More than a year after discovering a backlog of more 3,000 untested rape kits, Kentucky authorities have completed testing slightly more than a third of them and are beginning to launch criminal investigations.

“You will see criminal proceedings this year,” Democratic Attorney General Andy Beshear said Thursday.

Rape kits contain physical evidence collected from victims in the hours after a sexual assault. The process is invasive and emotional, yet victims hope it will lead to the capture of their perpetrator. But Kentucky, like other states, has lacked uniform policies for processing these kits, leaving many of them locked away in evidence rooms, unopened, for as many as 40 years.

The legislature approved spending $4.5 million last year to alleviate the backlog, and required law enforcement agencies to set timelines for submitting rape kit results to the Kentucky State Police crime lab, to be reviewed for accuracy. The money came from a lawsuit settlement between Johnson & Johnson and the attorney general’s office.

Thursday, the Kentucky State Police said they had identified 3,354 rape kits across the state. Of those, 2,100 from 75 of Kentucky’s 120 counties have been sent to an outside lab for testing and 1,168 of those tests are completed.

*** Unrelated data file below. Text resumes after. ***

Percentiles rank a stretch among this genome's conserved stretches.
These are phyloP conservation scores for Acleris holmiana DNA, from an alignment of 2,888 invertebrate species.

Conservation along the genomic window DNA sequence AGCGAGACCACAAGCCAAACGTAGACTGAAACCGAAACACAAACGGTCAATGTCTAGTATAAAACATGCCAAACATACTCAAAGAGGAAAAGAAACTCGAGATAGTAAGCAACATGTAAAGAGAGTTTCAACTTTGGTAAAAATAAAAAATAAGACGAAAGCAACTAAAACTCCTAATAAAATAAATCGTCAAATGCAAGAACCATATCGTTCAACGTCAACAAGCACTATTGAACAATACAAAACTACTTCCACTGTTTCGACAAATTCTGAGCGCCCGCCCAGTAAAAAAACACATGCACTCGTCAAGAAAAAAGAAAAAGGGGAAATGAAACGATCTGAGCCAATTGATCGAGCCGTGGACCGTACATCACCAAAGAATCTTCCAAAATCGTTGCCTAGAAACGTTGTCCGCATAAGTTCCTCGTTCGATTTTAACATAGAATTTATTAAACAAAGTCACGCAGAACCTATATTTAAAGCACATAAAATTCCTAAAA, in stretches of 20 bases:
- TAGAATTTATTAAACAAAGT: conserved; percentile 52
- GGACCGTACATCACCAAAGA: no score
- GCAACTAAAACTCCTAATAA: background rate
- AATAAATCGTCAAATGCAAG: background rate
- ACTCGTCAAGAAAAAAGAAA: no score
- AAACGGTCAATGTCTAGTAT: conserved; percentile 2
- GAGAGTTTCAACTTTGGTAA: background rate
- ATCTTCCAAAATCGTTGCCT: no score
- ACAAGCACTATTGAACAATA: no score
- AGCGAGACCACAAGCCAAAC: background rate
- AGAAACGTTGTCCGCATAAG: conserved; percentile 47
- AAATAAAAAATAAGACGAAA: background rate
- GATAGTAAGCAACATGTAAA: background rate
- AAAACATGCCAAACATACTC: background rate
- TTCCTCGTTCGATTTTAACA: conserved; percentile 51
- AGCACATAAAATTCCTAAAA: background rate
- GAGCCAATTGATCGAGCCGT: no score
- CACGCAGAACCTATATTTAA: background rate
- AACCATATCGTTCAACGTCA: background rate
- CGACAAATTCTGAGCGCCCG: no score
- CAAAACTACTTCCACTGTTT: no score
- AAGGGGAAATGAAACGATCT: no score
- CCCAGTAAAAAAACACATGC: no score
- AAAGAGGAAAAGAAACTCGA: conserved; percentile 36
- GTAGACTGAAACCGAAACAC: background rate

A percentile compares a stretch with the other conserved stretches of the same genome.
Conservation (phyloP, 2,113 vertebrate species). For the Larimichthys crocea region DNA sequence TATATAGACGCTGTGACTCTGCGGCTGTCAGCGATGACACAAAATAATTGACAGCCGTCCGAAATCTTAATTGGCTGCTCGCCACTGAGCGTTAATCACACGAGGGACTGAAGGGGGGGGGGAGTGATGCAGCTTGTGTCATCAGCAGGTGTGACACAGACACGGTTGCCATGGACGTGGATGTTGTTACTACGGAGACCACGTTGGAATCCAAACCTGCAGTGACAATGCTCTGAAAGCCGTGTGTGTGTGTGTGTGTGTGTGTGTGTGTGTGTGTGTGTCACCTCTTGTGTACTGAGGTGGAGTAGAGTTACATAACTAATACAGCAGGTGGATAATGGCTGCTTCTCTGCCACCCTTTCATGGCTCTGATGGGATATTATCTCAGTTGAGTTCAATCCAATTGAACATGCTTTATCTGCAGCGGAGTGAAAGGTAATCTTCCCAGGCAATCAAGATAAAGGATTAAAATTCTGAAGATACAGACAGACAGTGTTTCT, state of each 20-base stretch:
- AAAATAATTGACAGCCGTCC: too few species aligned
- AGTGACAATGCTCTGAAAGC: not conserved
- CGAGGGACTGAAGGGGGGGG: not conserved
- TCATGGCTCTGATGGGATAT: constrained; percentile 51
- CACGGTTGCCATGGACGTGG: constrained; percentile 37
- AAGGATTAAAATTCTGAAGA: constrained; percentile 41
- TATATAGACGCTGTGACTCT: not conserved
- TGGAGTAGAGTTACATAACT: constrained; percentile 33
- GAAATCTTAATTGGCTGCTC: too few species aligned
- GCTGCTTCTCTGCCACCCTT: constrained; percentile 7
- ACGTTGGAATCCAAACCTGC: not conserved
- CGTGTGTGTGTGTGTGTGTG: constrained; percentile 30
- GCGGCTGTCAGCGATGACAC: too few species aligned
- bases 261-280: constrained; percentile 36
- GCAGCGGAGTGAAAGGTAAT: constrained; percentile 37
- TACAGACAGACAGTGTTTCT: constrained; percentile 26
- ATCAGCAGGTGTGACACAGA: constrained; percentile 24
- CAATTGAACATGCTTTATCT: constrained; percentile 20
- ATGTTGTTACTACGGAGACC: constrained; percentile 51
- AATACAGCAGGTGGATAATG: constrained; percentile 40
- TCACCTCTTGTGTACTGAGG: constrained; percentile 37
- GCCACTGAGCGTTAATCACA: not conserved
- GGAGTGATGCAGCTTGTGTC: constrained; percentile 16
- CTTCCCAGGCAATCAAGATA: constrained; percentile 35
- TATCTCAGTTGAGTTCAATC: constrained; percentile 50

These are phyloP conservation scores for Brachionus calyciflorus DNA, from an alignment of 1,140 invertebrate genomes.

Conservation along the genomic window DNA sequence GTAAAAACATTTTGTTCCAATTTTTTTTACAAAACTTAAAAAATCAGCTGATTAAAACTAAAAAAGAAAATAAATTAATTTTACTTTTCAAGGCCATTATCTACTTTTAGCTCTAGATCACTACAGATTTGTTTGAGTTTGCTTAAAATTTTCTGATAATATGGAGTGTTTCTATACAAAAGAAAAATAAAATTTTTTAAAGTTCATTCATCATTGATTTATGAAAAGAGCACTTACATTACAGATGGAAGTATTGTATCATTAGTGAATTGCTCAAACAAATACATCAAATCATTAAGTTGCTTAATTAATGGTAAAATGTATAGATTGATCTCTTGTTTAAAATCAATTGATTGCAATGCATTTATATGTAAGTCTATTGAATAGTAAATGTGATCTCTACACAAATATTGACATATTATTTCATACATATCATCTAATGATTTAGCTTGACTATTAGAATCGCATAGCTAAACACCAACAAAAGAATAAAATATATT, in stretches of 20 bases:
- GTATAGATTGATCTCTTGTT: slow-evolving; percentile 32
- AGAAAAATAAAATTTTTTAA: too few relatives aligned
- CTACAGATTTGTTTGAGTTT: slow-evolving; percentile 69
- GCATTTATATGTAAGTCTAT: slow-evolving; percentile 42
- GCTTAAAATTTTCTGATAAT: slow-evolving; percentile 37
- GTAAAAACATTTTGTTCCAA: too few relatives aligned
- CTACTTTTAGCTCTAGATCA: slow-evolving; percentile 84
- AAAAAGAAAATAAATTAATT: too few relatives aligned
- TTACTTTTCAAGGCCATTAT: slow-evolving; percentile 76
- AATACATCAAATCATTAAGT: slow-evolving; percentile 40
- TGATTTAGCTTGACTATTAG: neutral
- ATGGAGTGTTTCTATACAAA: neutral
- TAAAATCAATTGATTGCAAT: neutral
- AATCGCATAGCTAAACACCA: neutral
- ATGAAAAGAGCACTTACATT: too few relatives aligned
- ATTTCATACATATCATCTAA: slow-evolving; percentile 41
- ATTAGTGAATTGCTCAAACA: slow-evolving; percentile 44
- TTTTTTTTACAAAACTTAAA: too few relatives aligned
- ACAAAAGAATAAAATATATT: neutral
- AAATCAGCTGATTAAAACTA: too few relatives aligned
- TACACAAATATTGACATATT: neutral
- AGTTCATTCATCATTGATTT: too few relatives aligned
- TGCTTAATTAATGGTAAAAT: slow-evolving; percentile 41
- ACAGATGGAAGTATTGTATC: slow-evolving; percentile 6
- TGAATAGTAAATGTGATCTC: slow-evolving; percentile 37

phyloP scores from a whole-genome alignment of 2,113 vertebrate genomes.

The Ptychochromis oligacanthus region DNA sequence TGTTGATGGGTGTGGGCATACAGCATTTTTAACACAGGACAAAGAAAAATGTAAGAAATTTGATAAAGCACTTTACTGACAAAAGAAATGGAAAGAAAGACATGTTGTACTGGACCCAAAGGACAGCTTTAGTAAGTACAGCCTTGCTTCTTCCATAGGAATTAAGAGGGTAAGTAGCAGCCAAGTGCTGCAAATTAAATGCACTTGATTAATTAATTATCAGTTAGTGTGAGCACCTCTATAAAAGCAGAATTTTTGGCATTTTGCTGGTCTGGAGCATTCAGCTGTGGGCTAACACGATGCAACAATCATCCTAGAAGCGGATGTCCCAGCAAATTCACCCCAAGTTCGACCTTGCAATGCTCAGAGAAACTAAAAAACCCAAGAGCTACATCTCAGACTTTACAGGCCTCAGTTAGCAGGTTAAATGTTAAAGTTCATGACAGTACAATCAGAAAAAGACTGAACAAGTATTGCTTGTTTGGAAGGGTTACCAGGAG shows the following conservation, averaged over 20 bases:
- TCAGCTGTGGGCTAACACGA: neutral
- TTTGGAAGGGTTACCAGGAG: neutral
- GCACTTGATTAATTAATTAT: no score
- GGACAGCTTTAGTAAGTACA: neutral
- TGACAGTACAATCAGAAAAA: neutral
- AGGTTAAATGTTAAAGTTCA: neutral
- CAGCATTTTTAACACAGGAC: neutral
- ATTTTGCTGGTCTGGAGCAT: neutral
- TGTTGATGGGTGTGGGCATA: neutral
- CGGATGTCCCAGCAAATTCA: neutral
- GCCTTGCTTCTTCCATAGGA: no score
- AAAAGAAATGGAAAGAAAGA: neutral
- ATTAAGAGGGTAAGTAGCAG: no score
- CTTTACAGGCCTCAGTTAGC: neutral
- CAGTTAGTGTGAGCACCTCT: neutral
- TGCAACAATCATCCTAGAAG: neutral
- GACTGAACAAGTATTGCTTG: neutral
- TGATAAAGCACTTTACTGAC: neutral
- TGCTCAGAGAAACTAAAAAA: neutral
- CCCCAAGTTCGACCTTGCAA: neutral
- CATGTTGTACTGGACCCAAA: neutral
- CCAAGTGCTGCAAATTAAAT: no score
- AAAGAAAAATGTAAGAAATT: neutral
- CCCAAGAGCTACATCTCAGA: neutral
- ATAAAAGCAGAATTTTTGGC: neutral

The state lab has reviewed 123 of them so far, with 21 being cross-referenced against a national DNA database for possible suspects. Of those, authorities have received 11 matches.

As officials continue sorting through the results, the attorney general’s office announced Thursday they will have someone looking over their shoulder. Beshear announced he awarded a $50,000 contract to the University of Louisville to research what caused the backlog and what the state can do to prevent it from happening again.

Bradley Campbell, an assistant professor at the U of L Department of Criminal Justice, said he will study kits that were tested versus those that were not in an attempt to find out why. He has worked on similar studies in jurisdictions in other states, including Houston, but said this will be one of the first to analyze kits statewide.

Beshear promised the findings would be available to the public on a website, so that authorities can be held accountable. The website is not yet available.

“Good or bad, all of the results will be transparent,” he said. “This backlog should have never happened. It was preventable.”